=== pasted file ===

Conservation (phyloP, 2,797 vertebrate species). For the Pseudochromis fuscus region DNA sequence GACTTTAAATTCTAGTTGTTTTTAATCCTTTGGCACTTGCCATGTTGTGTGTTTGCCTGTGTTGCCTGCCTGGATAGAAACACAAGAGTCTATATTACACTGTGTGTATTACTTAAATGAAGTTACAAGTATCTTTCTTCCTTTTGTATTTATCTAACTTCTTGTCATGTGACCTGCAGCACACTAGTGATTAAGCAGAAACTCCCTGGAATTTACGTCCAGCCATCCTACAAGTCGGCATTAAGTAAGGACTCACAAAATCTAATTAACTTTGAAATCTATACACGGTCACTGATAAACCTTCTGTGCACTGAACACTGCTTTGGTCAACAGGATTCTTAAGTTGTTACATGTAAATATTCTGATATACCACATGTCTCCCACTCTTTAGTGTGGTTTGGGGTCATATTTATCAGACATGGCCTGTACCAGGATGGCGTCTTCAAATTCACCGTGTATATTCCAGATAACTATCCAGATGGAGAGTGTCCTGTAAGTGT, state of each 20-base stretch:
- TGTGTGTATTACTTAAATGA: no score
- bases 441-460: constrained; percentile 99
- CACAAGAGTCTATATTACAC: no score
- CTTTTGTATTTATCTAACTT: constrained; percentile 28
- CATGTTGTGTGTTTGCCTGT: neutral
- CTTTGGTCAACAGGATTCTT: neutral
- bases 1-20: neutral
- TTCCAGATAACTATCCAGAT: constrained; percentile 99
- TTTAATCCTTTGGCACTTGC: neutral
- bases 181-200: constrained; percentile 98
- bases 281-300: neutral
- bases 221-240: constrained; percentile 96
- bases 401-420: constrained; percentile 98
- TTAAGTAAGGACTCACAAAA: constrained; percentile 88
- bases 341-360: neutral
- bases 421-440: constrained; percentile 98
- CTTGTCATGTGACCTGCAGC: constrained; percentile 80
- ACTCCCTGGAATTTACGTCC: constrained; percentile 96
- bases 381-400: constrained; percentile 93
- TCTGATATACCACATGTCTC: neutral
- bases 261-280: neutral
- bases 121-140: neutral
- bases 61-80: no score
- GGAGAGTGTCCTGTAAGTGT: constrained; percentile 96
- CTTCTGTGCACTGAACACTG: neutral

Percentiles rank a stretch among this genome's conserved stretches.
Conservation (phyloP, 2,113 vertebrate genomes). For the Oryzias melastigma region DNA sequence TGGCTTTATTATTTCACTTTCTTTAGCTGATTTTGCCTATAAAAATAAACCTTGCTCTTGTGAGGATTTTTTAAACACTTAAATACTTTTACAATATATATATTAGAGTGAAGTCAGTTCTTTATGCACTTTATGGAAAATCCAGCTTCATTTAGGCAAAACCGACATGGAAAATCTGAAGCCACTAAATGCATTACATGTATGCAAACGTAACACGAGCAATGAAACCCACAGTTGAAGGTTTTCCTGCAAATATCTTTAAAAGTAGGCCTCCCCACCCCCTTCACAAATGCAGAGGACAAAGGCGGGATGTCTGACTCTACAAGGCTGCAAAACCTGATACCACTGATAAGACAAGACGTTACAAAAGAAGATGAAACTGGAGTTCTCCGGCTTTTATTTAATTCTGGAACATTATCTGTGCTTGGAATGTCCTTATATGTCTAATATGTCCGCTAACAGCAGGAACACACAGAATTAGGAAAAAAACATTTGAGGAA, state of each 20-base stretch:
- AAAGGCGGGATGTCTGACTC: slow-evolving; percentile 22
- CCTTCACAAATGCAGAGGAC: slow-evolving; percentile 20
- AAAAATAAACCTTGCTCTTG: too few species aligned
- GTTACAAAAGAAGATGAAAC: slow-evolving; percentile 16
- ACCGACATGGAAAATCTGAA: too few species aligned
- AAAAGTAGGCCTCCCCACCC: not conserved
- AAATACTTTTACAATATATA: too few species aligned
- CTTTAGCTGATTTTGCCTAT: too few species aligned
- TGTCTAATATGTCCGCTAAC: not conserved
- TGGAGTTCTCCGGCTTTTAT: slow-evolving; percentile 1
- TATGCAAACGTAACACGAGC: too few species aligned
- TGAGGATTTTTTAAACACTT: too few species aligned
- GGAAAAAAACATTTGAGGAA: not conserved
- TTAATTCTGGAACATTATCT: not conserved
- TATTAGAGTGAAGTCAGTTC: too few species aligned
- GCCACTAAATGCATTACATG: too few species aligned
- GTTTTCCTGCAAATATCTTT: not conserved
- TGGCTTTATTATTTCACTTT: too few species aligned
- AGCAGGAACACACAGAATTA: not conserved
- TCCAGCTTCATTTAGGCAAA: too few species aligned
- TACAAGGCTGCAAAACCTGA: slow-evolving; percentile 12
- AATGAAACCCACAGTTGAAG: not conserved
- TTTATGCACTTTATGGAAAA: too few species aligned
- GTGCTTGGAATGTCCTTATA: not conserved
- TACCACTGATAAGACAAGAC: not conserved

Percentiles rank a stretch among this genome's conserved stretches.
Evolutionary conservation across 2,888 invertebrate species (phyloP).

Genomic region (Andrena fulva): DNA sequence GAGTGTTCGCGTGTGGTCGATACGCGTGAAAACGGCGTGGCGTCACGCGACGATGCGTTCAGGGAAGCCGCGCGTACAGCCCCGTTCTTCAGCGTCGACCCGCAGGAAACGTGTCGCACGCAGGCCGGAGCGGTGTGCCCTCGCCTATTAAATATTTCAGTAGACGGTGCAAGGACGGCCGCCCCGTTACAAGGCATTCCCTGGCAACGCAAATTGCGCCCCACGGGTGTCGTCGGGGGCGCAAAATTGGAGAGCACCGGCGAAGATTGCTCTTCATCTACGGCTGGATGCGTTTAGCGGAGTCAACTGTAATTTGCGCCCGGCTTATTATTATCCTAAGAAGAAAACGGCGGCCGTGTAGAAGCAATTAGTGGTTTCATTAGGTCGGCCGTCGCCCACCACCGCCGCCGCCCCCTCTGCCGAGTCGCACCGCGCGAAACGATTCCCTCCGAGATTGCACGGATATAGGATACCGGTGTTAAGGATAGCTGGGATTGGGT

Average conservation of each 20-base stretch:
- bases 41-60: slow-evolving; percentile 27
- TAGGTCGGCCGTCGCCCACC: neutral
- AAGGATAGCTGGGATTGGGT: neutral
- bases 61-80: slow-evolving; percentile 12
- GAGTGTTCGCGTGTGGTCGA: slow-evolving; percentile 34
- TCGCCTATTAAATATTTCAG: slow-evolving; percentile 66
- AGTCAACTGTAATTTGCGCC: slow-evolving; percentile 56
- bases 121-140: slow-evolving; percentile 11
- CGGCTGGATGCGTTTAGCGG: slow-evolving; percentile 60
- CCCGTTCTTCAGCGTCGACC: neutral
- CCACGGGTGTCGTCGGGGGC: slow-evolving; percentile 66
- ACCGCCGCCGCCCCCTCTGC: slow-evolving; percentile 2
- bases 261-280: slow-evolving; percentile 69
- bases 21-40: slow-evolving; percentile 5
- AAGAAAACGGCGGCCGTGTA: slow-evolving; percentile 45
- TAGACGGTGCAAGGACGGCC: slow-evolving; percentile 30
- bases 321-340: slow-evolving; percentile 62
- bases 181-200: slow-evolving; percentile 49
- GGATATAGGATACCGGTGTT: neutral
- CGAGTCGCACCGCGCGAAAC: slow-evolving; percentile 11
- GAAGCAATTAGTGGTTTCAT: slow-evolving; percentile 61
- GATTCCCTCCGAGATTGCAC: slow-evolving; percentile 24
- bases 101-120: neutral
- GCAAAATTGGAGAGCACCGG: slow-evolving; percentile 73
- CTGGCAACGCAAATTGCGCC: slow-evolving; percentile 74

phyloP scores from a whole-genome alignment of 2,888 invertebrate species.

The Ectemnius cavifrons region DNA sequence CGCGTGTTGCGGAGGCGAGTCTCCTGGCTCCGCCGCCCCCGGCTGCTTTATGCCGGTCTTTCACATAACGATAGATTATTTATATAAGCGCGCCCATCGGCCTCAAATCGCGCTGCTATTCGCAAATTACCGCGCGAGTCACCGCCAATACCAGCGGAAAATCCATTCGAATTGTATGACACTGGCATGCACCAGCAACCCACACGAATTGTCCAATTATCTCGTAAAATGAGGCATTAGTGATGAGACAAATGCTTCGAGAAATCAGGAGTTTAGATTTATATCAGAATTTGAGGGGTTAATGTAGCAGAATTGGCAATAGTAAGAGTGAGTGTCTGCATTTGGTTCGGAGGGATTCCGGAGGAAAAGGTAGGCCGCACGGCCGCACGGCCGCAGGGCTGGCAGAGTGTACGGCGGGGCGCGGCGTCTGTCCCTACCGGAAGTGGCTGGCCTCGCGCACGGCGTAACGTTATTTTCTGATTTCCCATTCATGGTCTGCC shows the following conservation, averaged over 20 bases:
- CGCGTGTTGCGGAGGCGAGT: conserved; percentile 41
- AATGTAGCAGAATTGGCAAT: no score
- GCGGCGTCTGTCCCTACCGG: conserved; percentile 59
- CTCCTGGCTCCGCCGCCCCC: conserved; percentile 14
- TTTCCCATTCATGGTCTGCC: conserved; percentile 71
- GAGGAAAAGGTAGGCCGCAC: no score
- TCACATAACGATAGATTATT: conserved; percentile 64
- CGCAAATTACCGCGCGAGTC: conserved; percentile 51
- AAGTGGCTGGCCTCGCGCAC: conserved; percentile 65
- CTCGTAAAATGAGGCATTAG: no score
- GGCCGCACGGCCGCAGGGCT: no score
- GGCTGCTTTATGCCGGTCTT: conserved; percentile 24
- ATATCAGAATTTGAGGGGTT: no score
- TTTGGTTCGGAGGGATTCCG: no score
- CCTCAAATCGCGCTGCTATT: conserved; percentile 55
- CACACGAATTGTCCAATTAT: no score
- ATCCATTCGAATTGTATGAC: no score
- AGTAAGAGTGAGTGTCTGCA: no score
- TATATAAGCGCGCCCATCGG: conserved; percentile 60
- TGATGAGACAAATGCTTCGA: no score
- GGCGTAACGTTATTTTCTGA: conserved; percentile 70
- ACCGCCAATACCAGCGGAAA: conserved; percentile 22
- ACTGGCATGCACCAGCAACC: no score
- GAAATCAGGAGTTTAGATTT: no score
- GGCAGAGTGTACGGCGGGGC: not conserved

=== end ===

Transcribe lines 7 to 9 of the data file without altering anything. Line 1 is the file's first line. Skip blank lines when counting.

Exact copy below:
- CTTTGGTCAACAGGATTCTT: neutral
- bases 1-20: neutral
- TTCCAGATAACTATCCAGAT: constrained; percentile 99